All Texans will benefit from a growing space industry

Texas has a rich history in space exploration and discovery. From Space Race-era NASA facilities, such as the Johnson Space Center in Houston, to more modern endeavors such as SpaceX’s research and development facility outside of Waco and its launch facility in Boca Chica, the Lone Star State has led in this industry for nearly six decades.

In 2023, the U.S. Bureau of Labor Statistics and a new report by the Texas Economic Development Corporation estimate that a significant portion of the fast-growing private space sector is located in Texas, generating big benefits for Texans from an industry that Morgan Stanley projects will become a $1 trillion industry in less than 20 years.

The Texas space industry, by the figures

  • The U.S. space industry currently employs 1.3 million Americans. Texans hold 150,000 of those jobs, accounting for more than one out of 10 of all the space industry jobs nationwide.
  • The average annual wage for Texas space workers is $98,482, putting it well above the state’s average annual wage of $54,230.
  • Texas is also a leader in aerospace manufacturing, with 18 of the 20 largest aerospace manufacturing companies in the world operating in Texas, including Lockheed Martin, Raytheon, Boeing and more.
  • But the future of the space industry is not just about the biggest of companies. There are more than 1,800 aerospace companies located across the state.

The benefits of space exploration are not only about the jobs of today, but about the jobs of tomorrow as well. Many of those jobs will happen because of the many and significant research and development projects currently happening on the campuses of the University of Texas at Austin, the University of Texas at El Paso, Texas A&M University and Texas Tech University, to name a few.

However, from Colorado to Alabama to Florida, other states are aggressively bolstering the space industries within their borders. And they’re backing up their ambitious talk with incentives and resources to match their ambitions.

To stay ahead in this race, Texas needs a strategic plan that explores the enormity of this opportunity and sets out steps to capitalize on it — through a Lone Star Space Plan.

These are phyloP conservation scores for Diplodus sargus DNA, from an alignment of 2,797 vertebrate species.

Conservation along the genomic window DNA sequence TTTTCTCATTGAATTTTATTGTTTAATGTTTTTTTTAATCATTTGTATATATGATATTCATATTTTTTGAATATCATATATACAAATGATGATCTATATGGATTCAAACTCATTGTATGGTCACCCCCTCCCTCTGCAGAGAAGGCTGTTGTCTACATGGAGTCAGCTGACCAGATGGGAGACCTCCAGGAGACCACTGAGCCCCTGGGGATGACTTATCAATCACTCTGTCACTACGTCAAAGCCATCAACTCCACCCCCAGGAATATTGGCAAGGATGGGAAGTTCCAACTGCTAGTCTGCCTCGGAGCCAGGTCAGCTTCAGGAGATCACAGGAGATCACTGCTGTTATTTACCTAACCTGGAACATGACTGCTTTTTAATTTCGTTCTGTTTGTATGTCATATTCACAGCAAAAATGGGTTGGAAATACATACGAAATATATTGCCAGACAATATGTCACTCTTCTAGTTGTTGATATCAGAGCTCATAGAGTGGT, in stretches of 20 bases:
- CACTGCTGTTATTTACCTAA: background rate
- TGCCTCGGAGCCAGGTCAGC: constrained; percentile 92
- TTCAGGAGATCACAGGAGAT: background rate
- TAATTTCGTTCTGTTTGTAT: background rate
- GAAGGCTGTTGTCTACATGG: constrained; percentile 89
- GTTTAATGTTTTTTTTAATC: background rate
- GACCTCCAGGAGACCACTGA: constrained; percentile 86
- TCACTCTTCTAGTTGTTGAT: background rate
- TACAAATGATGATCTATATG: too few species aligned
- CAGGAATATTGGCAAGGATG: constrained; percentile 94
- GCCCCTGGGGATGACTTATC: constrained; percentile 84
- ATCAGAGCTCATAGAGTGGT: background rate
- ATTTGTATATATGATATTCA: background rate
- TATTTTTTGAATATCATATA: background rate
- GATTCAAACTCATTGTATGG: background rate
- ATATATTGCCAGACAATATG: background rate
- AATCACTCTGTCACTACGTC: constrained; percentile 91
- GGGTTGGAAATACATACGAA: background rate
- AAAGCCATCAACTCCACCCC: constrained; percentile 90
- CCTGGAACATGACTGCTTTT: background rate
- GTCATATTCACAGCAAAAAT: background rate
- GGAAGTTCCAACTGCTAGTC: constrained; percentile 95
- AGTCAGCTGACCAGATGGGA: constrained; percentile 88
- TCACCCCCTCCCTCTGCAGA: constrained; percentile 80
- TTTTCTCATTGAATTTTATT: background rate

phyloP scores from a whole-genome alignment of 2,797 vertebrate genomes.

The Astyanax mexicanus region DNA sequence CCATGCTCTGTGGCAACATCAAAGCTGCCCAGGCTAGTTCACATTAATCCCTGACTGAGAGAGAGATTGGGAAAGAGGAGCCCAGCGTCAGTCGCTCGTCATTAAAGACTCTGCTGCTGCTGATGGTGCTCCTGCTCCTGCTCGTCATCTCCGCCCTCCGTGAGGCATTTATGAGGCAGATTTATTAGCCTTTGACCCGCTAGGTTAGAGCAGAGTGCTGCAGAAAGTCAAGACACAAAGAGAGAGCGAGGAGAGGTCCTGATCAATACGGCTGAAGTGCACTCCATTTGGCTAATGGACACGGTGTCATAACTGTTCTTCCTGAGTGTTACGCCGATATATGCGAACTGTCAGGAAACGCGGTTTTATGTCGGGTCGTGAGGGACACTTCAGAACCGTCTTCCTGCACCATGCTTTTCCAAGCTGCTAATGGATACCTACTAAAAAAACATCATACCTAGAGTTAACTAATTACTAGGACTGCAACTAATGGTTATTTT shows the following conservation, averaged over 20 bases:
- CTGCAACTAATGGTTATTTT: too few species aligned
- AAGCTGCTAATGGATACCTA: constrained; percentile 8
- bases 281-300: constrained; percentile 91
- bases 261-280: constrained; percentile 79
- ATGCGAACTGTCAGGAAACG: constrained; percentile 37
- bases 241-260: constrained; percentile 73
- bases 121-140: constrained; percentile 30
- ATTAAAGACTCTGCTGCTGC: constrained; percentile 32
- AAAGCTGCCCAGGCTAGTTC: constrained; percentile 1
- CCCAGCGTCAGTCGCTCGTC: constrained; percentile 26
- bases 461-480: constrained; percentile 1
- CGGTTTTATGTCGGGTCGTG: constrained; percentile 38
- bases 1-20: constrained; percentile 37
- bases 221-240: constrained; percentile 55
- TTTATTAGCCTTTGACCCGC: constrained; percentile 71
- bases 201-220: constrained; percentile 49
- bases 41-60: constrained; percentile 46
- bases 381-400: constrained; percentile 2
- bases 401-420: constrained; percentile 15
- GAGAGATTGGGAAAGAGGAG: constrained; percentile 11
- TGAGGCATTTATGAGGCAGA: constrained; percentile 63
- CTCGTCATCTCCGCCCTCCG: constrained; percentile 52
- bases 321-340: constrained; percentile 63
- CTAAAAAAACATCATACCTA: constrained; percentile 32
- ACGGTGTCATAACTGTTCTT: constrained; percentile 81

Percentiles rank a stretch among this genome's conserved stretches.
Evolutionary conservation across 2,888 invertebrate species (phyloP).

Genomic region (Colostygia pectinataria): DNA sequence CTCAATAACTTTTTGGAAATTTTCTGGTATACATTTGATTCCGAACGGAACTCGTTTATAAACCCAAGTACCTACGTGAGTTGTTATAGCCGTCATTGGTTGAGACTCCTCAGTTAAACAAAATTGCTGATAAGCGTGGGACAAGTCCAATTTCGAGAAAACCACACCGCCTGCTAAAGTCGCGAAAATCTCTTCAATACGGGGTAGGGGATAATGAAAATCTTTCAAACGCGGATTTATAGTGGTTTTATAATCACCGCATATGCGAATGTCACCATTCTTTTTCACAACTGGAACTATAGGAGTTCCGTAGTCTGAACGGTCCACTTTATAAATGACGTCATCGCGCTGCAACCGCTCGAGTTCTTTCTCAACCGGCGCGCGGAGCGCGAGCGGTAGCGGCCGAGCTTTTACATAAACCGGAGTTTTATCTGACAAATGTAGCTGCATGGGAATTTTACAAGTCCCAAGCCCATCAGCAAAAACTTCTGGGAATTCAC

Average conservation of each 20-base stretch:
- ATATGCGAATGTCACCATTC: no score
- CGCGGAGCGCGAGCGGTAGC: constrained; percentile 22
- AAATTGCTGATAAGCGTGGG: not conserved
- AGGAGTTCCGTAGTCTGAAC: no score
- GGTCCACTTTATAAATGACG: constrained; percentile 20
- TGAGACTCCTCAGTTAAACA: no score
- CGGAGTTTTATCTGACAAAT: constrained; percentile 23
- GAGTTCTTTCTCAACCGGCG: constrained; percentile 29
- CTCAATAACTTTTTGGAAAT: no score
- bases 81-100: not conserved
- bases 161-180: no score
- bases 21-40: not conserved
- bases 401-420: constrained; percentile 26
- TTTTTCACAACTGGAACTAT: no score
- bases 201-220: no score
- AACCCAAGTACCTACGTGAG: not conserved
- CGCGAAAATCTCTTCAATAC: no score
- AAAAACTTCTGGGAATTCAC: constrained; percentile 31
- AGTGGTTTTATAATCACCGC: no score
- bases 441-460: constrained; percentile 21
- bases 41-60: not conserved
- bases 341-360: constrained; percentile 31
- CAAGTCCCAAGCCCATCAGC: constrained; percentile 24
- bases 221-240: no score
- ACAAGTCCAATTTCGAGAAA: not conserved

A three-part plan to ensure Texas’ space leadership

In a 2021 opinion column, Texas 2036 President and CEO Margaret Spellings, retired astronaut Col. Tim Kopra, Brownsville Mayor Trey Mendez and Texas 2036 Board Member Maynard Holt laid out a three-step plan to ensure Texas’ continued leadership in the aerospace industry.

  • First, Texas needs to align and coordinate state and local governments, identifying ways to streamline regulation and processes. Texans’ resourcefulness, innovation and entrepreneurial approach can give this growing industry the speed and flexibility to thrive.
  • Second, the state needs to look hard at how it can attract industry leaders. That doesn’t equate to the state giving money away to companies with no oversight. Rather, it means being realistic about looking at the support that other states are offering there and making sure that our unique strengths, resources and attributes provide a competitive advantage.
  • Finally, and most importantly, attracting and growing the space industry requires a strong education-to-workforce pipeline. Private-sector leaders in this and other industries can provide valuable insight into the jobs of the future and the skills Texans will need to fill them.

As the authors concluded, the states that lead in the space-age economy won’t be the ones with the most eye-popping incentive packages, they’ll be the ones that compete most strongly on the fundamentals of talent, resources and can-do government capabilities.

If Texas charts the right course in the new space race, the benefits will go far beyond the space industry. Indeed, an advanced and well-planned workforce strategy will propel every part of our economy and fortify Texas’ strength and leadership for another century.

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